Segerstam’s 1980 Verdi “Requiem”

C210232 cover

VERDI: Messa da Requiem / Júlia Várady, sop; Alexandrina Milcheva, mezzo; Alberto Cupido, ten; Nicola Ghiuselev, bass; ORF Vienna Radio Symphony Orch. & Chorus; Leif Segerstam, cond / Orfeo C210232 (live: October 3, 1980, Herzogenburg, Austria)

This, it seems, is the first commercial release of a performance of the Verdi Requiem previously only available on a non-commercial LP pressing issued by the ORF Vienna Orchestra itself.

I recently got into an argument with s friend of mine that I personally didn’t think was something to argue about, that although no one buys an opera, vocal mass or oratorio recording on the basis of the conductor alone, the conductor is the most important person, musically, in such performances. He (or she) sets not only the tempo but the phrasing and articulation of a performance. A good conductor can enhance or ruin a performance by the choices he makes. The singers can ruin it only if they’re bad in one way or another, either vocally or stylistically.

In this performance there was only one singer I’d never heard before, mezzo Alexandrina Milcheva, and she turned out to be quite good. I knew tenor Alberto Cupido as the singer on Magda Olivero’s last, abridged recording of Adriana Lecouvreur, and of course Várady and Ghiuselev were world-famous singers.

As has always been his wont in Italian music (and some German music as well), Segerstam takes generally slower tempi than many of his contemporaries, but he never lets the music drag. Thus the opening “Kyrie” for chorus runs close to six minutes before we get to the soloists, but he always nudges the beat forward. It is lyrical but not drippy, and that is very important in a work like this. Recorded near the dawn of the digital age, the sonics are excellent as are the chorus and orchestra although, as a live performance recorded in a monastery, there’s a lot of natural ambience around the performers. This dulls somewhat the impact of the “Dies irae,” where neither the trumpets nor the bass drum are in good focus, despite his taking a good tempo for this section.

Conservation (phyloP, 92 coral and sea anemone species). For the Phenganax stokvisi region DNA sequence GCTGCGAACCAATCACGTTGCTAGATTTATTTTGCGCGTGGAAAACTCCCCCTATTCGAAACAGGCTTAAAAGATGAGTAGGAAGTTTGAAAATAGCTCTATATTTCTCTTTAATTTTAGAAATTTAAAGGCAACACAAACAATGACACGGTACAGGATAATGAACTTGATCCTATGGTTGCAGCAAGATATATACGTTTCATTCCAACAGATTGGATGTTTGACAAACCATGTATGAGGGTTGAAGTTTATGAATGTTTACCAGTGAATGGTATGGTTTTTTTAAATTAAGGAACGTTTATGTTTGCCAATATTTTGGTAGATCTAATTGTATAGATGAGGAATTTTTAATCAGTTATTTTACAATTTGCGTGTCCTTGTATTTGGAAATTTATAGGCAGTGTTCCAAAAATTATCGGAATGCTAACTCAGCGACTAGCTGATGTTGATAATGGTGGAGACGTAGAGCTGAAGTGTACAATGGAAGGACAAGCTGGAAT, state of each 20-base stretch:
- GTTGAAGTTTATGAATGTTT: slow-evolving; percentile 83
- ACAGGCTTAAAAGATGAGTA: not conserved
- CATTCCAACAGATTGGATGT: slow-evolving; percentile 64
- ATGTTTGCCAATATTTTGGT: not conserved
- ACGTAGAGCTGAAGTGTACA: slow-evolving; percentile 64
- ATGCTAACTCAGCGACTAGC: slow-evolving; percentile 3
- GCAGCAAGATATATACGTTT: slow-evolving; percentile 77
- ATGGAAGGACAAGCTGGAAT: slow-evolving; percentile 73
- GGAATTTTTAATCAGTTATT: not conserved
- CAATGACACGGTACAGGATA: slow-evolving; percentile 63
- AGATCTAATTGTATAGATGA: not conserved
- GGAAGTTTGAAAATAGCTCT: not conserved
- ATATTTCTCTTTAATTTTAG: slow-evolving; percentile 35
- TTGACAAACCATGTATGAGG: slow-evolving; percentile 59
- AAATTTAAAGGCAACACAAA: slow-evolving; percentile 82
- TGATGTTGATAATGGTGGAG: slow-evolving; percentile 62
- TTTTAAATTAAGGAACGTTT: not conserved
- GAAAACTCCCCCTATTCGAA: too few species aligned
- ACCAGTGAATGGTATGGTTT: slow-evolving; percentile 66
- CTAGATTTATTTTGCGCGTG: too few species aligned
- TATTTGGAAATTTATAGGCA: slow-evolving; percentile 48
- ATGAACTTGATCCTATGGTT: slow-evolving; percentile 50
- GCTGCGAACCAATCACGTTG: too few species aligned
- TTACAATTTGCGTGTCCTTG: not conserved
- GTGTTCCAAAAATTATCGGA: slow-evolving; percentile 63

Segerstam accents the music in an interesting way at times, such as in the middle of the “Liber scriptus.” Although Cupido had a good voice, neither he nor Ghiuselev sing with much nuance, which shows in such places as the end of the “Quid sum miser,” the beginning of the “Hostias,” and in much of the “Ingemisco,” though he does sing the latter very well and with feeling. Várady, however, is really superb here, the voice bright and biting and soft and sensuous in turn. Her “Libera me” is simply stupendous.

But with the mushy sound sabotaging the work at every turn, there’s little else to recommend it. For fans of the singers only.

—© 2021 Lynn René Bayley

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